• Dominick (Philip Suriano), Nicky's brother

They were savagely beaten (Dominick first, and then "Nicky") within inches of dying by their own thuggish gang members wielding metal-baseball bats, led by Frankie Marino (Frank Vincent).

After being brutally beaten and stripped, they both suffered a barely-alive burial in a recently-dug ditch-grave hidden amongst the corn stalks.

In voice-over, Rothstein explained the reason for the hit on "Nicky" - his hot-headedness:

The word was out. The bosses had enough of Nicky. They had enough. How much were they gonna take? So they made an example of him and his brother. They buried them while they were still breathing.

Beaten and Buried 'Almost Dead'

Dead Man Walking (1995)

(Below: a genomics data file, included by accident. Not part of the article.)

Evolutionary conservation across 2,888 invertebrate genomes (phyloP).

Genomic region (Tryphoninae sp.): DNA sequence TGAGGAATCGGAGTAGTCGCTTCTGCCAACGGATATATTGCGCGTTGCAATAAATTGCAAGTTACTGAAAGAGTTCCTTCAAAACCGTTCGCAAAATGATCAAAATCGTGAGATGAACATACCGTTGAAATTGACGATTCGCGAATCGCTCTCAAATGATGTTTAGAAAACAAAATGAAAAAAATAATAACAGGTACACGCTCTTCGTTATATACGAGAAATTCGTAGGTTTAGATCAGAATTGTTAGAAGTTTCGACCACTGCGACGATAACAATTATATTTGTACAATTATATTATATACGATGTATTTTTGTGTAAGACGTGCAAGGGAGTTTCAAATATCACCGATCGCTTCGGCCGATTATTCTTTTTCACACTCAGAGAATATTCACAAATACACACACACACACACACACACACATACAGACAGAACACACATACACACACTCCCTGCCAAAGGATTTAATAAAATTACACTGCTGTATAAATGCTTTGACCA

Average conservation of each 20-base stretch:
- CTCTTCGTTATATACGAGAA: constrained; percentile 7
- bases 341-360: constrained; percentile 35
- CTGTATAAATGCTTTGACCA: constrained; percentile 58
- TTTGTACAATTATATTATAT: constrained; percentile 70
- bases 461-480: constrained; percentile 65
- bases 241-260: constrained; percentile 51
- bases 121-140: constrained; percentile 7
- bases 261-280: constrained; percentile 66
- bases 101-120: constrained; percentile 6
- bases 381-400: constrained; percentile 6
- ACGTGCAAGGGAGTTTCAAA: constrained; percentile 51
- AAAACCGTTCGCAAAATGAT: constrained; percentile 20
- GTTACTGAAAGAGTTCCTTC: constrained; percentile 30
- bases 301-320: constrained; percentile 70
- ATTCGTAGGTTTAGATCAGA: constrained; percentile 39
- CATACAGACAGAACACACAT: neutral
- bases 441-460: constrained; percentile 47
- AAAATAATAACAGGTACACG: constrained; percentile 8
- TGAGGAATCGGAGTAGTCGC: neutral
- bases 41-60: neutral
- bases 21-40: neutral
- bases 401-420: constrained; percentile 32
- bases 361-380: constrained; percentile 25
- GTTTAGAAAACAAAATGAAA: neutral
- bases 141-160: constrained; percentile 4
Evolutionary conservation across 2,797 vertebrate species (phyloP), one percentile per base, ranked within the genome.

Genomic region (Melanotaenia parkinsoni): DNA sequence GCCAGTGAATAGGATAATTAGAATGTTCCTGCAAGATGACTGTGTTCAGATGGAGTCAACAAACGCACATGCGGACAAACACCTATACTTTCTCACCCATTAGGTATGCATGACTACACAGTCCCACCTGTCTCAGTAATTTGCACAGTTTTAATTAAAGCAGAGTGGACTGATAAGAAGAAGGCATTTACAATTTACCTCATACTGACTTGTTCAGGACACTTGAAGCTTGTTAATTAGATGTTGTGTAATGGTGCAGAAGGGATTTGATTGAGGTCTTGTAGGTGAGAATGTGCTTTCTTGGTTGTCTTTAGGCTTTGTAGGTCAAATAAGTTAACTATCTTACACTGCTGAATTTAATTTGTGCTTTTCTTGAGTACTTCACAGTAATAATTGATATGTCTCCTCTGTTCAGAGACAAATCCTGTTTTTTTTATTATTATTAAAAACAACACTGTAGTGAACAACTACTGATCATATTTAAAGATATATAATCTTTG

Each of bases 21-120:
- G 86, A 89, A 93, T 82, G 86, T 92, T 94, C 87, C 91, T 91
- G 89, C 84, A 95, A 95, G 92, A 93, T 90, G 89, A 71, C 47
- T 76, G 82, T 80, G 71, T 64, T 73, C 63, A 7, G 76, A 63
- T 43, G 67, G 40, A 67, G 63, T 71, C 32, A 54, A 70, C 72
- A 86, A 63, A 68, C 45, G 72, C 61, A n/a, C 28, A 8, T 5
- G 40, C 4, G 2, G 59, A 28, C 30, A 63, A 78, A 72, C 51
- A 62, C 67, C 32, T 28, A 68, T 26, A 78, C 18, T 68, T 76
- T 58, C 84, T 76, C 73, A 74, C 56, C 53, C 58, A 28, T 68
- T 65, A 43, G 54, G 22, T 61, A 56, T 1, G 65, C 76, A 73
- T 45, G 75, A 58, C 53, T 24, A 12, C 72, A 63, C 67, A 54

Director Tim Robbins' dramatic film about viewpoints on capital punishment told about a death row Louisiana prisoner convicted of murder, although he denied his guilt until the very end.

Matthew Poncelot (Sean Penn) was ordered to die via lethal injection. His comforting spiritual counselor/Sister Helen Prejean (Oscar-winning Susan Sarandon) was able to have him confess his guilt, and ask for forgiveness from the victims' families just before his death. He appealed to the dead boy's parent for forgiveness, and also to the dead girl's parents - hoping that it would bring them peace:

"Mr. Delacroix, I don't wanna leave this world with any hate in my heart. I ask your forgiveness for what I done. It was a terrible thing I done, taking your son away from you...Mr. and Mrs. Percy, I hope my death gives you some relief."

His last words were:

"...I just wanna say I think killin' is wrong, no matter who does it, whether it's me or y'all or your government..."

Until the very end, Sister Prejean poignantly assured him while he was strapped on a cross-shaped gurney, as the victims' families and the comforting nun witnessed the capital punishment behind a glass window: